FLASH… Have just heard on Sky News that LAST YEAR the US officials actually arrested a KNOWN follower of Ben Laden because a flight school tipped them off that he came to the school and wanted to learn how to fly a 747 straight and level.. He wasn’t interested in taking off and landing!


So, what happens? Instead of shooting the dumb bastards who missed all these bloody obvious clues, they are trying and unfortunately succeeding, in dragging us all into this dreadful farce under the pretext that these 4000 deaths are by some perverted logic, an attack upon the entire world. Then they tell us the real agenda when they say “This is an attack on anything which threatens US interests. This is for the good of future AMERICANS”. What about rest of the WORLD, about another 5.5 BILLION? Spare us all.

We see the absolutely standard US response. “Response will be sweeping, sustained and effective… War on Terrorism… the nation has to be tough.”

What does this mean? It means that they have comprehensively failed to learn the painful and expensive lesson of history. It is not as if they have not tried this sort of thing before.

Don’t ask the questions. “Why do these many millions of people absolutely loathe the US?” “What can we do to change this, to undermine the ethic and credibility of these madmen?” “Would the world be a better place for all, including us, the US, if we adjusted our worldview?”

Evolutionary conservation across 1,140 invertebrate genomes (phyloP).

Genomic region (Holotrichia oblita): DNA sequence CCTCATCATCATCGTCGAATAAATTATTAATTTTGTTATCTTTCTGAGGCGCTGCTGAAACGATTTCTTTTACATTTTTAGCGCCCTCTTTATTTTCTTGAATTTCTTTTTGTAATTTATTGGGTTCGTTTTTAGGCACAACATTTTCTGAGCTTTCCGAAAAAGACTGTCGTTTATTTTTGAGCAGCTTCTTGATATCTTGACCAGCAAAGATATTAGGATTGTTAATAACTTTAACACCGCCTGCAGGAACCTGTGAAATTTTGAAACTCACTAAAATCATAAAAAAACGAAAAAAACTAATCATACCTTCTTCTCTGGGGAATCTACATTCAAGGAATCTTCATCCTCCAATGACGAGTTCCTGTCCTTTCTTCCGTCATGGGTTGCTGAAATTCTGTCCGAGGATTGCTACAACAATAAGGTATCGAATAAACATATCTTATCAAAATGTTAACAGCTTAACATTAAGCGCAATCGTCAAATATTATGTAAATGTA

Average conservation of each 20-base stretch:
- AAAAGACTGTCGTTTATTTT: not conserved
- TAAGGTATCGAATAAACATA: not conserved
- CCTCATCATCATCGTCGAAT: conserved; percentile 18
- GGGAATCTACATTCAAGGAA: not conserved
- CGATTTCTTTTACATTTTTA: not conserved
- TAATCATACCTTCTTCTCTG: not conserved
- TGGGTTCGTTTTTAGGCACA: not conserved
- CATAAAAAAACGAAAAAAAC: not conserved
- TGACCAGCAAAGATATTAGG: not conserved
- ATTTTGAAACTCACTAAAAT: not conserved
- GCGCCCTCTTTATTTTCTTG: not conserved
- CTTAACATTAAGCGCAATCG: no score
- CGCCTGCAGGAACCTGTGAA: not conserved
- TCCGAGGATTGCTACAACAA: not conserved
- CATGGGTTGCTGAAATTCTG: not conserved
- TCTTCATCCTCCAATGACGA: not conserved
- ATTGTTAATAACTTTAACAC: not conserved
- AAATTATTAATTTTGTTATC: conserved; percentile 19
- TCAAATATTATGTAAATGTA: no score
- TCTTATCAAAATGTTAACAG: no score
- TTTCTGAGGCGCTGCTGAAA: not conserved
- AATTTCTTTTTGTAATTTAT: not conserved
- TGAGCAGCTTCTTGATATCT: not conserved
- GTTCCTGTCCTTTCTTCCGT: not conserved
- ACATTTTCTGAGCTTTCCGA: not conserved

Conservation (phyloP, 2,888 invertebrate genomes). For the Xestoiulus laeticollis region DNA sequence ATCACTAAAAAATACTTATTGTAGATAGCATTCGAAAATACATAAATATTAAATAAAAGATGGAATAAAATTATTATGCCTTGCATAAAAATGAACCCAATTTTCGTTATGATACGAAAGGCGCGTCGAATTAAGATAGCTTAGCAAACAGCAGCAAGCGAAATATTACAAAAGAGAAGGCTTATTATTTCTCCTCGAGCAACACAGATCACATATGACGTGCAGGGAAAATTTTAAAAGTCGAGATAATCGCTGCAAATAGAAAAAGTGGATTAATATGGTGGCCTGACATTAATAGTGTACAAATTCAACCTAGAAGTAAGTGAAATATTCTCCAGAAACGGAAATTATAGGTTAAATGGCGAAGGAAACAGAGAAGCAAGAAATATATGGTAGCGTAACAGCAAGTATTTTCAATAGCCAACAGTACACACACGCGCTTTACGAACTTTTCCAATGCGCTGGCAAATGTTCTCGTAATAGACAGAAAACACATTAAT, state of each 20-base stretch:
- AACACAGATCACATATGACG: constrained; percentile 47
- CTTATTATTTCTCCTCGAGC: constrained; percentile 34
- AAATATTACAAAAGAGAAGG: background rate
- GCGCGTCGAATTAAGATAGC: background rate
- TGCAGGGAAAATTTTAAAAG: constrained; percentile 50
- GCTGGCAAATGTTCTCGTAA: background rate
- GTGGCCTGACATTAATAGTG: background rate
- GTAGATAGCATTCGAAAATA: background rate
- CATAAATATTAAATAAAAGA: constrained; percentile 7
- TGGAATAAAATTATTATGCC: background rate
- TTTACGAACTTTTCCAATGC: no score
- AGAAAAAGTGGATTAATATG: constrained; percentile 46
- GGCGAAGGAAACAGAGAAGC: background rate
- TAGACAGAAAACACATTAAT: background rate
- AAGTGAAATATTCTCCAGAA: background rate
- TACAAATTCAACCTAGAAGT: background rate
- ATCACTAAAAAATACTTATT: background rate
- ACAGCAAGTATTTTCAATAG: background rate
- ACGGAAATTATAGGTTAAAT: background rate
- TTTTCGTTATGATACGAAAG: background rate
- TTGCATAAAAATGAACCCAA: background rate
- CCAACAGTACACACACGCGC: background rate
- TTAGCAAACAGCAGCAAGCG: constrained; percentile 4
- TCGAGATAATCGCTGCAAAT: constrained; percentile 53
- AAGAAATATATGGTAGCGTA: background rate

Instead we see the tragic irony of crisis management and the promise of unlimited funds to bribe other countries on side. (Have they considered what will happen in those countries down the road?)

Worse still is this crazy and failed idea that anybody can attack and defeat suicidal terrorism that is dispersed across so many countries. Past attempts have shown clearly that there is no way you can defeat such a many headed hydra only by military might.

Particularly when that hydra most likely has access to various other weapons of mass destruction, the potential is very clearly there for a ghastly escalation which will make the WTC pale into insignificance.

Given that you have the attention of many in the Australian media, I really believe that you could do a great service by airing the alternative view.

Many in the Australian media would appear to have bought into this mad idea and are already salivating at the bit with the idea of “war”. How eagerly they use “war Speak..” and regurgitating the US view, prepare us for the forthcoming fight between absolute right (us/US) and absolute wrong (them/towelheads/anybody who disagrees.)

Haven’t we learned anything in the last 2000 years? In the war between suicidal followers of (a perverted) Islam and the Righteous American Christians, I fear that a great many ordinary world citizens could be losers.